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Insoftvision, LLC v. Mb Financial Bank

United States District Court, Northern District of Illinois

April 8, 2011


Name of Assigned Judge or Magistrate Judge George W. Lindberg

Sitting Judge if Other than Assigned Judge



Defendant MB Financial's motion for an order to show cause why subpoena respondent Forensicon, Inc. and Lee M. Neubecker should not be held in contempt of court [85] is denied. MB Financial's motion to bar evidence relating to Forensicon, Inc. at trial [104] is denied. MB Financial and Insoftvision are ordered to each bear half of Forensicon's reasonable deposition fees, which are set at $450 per hour.

O [ For further details see text below.] Docketing to mail notices.


According to plaintiff Insoftvision's complaint, Lanka Bharath Reddy hacked into Insoftvision's computer system and directed Insoftvision's bank, defendant MB Financial, to wire $1.1 million of Insoftvision's funds to ICS Technology. In its responses to MB Financial's interrogatories, Insoftvision stated that before it initiated this litigation, it retained Forensicon, Inc., a computer forensics firm, to conduct an investigation.

MB Financial served a subpoena and a Rule 30(b)(6) deposition notice on Forensicon. Forensicon's president, Lee Neubecker, appeared for the deposition, but refused to proceed unless Forensicon's hourly fees were paid. MB Financial had paid Forensicon $45 for a witness fee and mileage pursuant to 28 U.S.C. § 1821, but neither MB Financial nor Insoftvision was willing to pay Forensicon's hourly fees for attending the deposition.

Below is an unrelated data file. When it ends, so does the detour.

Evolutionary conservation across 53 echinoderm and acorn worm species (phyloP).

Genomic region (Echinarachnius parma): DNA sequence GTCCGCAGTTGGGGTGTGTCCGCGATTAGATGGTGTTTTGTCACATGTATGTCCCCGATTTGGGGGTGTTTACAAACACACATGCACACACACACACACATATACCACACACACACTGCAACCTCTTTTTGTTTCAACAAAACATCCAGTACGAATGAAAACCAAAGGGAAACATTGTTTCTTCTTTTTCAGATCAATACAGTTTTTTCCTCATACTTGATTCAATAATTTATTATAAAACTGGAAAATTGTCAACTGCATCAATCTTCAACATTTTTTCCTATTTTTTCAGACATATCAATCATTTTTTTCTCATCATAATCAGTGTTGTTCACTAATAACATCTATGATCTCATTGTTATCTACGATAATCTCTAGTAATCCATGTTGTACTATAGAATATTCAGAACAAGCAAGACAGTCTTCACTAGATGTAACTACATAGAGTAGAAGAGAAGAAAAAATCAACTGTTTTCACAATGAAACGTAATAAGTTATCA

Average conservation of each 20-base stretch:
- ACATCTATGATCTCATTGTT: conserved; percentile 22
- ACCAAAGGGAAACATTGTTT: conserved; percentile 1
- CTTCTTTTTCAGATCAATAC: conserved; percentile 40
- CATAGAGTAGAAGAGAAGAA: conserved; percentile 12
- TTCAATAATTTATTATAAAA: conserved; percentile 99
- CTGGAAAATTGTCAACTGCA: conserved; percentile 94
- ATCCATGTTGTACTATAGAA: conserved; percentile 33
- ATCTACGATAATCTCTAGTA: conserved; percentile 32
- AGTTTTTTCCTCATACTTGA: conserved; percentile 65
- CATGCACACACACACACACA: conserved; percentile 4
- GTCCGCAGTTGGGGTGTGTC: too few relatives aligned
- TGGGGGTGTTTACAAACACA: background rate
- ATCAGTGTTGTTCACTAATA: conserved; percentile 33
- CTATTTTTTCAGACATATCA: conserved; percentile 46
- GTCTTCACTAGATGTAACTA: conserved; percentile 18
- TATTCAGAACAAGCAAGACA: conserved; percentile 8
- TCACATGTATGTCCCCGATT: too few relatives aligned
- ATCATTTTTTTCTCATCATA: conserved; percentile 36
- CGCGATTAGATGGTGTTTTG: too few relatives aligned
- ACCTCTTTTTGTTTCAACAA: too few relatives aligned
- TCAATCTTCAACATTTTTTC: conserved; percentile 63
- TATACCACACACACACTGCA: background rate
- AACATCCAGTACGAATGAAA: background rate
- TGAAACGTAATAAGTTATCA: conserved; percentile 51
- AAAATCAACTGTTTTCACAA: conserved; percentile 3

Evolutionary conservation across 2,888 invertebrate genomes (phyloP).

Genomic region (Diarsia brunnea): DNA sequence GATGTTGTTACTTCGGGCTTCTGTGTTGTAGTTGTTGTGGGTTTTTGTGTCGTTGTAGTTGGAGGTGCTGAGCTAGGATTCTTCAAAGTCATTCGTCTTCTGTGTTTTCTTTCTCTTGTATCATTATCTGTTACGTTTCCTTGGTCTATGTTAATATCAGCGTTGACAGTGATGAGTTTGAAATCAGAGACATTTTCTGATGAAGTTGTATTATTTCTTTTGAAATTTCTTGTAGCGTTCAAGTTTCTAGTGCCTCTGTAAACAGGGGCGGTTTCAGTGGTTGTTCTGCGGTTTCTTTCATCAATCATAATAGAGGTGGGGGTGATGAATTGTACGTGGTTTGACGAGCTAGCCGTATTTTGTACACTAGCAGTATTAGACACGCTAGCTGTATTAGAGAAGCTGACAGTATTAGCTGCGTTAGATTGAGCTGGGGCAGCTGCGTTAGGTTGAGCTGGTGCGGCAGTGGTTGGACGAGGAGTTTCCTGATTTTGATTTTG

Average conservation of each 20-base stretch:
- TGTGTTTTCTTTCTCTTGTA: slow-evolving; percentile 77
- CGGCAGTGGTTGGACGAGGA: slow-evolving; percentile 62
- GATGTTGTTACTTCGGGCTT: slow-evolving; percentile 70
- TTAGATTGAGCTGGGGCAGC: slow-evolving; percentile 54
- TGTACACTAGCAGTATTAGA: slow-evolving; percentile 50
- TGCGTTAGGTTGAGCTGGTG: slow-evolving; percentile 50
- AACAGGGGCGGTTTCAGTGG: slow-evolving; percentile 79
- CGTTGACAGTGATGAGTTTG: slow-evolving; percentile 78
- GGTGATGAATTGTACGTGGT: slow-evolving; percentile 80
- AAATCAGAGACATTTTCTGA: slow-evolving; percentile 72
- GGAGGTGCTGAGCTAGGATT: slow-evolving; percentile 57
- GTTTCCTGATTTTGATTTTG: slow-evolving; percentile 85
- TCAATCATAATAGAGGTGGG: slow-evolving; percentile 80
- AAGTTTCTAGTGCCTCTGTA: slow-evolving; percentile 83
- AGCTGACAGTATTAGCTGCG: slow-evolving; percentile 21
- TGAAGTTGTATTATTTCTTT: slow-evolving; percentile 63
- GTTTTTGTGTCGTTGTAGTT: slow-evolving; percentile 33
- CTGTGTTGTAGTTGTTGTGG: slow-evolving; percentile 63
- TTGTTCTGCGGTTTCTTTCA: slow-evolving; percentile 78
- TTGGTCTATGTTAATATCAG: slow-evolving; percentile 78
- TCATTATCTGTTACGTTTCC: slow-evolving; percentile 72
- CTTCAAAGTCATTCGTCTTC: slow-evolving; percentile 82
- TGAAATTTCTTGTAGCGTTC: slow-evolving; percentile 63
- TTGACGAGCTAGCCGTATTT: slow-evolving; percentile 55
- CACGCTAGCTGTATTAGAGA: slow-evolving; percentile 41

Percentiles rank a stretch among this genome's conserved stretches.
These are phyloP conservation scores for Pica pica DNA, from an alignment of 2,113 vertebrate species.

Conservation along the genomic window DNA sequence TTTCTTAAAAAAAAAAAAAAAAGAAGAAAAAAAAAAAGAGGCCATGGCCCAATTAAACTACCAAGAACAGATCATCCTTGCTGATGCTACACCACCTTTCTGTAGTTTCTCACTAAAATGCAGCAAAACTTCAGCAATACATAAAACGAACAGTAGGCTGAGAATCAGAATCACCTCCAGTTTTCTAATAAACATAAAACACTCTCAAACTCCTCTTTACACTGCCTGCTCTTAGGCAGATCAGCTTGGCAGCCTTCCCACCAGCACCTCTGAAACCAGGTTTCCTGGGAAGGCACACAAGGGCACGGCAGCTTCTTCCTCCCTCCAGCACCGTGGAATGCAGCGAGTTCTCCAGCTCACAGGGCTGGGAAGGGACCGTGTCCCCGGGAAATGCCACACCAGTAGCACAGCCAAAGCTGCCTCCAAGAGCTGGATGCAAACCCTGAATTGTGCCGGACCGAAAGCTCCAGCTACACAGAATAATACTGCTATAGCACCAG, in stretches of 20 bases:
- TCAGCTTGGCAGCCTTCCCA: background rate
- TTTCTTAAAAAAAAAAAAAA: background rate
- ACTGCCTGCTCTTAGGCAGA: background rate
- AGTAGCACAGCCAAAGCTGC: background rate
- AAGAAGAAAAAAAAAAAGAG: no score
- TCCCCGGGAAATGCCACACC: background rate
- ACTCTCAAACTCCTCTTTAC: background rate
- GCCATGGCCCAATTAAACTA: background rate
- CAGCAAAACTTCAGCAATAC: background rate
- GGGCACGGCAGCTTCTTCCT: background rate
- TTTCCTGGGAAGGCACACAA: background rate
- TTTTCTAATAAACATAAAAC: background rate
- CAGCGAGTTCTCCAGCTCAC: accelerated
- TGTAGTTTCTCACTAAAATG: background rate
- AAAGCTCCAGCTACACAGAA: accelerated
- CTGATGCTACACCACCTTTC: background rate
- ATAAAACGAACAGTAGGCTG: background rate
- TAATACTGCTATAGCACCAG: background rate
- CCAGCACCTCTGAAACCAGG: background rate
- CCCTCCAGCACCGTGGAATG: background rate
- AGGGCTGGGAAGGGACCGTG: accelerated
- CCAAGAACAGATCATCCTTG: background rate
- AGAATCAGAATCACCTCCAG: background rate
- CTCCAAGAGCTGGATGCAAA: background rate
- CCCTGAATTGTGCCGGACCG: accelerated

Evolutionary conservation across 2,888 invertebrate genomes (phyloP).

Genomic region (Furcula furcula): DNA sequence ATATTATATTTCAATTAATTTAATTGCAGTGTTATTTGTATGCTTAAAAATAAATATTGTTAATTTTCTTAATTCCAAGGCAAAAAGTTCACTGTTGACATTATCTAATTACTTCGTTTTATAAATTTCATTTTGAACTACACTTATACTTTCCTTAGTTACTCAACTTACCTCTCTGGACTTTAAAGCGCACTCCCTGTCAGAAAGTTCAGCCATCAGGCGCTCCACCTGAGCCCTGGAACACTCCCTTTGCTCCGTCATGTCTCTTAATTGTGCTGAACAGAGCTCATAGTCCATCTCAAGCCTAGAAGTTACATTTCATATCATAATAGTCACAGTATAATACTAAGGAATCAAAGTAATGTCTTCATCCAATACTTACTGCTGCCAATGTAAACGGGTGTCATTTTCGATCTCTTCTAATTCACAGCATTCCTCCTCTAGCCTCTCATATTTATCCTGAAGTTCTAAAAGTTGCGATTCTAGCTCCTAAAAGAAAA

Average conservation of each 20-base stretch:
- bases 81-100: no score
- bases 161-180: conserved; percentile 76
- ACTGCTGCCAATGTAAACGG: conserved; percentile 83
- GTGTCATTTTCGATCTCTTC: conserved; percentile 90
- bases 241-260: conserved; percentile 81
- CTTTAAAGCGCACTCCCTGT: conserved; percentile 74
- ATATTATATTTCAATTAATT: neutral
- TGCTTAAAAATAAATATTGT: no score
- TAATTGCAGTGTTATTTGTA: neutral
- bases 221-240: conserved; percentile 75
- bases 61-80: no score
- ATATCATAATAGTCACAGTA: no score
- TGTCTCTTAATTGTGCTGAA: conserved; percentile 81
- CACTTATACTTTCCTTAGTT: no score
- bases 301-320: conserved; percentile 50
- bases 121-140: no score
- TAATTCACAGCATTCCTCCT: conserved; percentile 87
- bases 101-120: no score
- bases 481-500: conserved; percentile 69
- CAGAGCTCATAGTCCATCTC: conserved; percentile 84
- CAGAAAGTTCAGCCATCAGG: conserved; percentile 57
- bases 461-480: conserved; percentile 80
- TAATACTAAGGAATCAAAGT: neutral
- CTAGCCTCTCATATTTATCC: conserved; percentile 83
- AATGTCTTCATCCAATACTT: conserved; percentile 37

MB Financial has moved for an order to show cause why Forensicon and Neubecker should not be held in contempt for failing to comply with the subpoena. In the alternative, MB Financial has moved to bar Insoftvision from presenting evidence at trial relating to Forensicon. MB Financial takes the position that either Forensicon or Insoftvision should bear the cost of the deposition, but that in any event MB Financial is not obligated to pay Forensicon anything beyond the statutory witness fee.

Forensicon responds that Insoftvision is contractually responsible for paying for Forensicon's deposition preparation and attendance. Forensicon states that it was retained by Insoftvision and Everflora Chicago, Inc. under a contract that provided that Forensicon was to be paid $450 per hour for court or deposition appearances. Everflora later filed for bankruptcy protection, and is not a party in this action.

Insoftvision disputes that it was a party to the Forensicon agreement, and denies that it is responsible for paying Forensicon's fees. Insoftvision joins MB Financial in requesting the Court to order Forensicon and Neubecker to comply with MB Financial's subpoena, but asserts that Insoftvision should not be required to pay Forensicon's fees.

The contract at issue states that Forensicon was retained by Hinshaw and Culbertson LLP, for a case matter identified as "Everflora Chicago, Inc. & Insoftvision LLC -- Internal Investigation." The contract was signed by representatives of Hinshaw, Everflora, and Forensicon; it was not signed by Insoftvision. The contract identifies only Everflora as the "financially responsible party." Insoftvision argues that based on the face of this agreement, Insoftvision is not responsible for paying Forensicon's fees.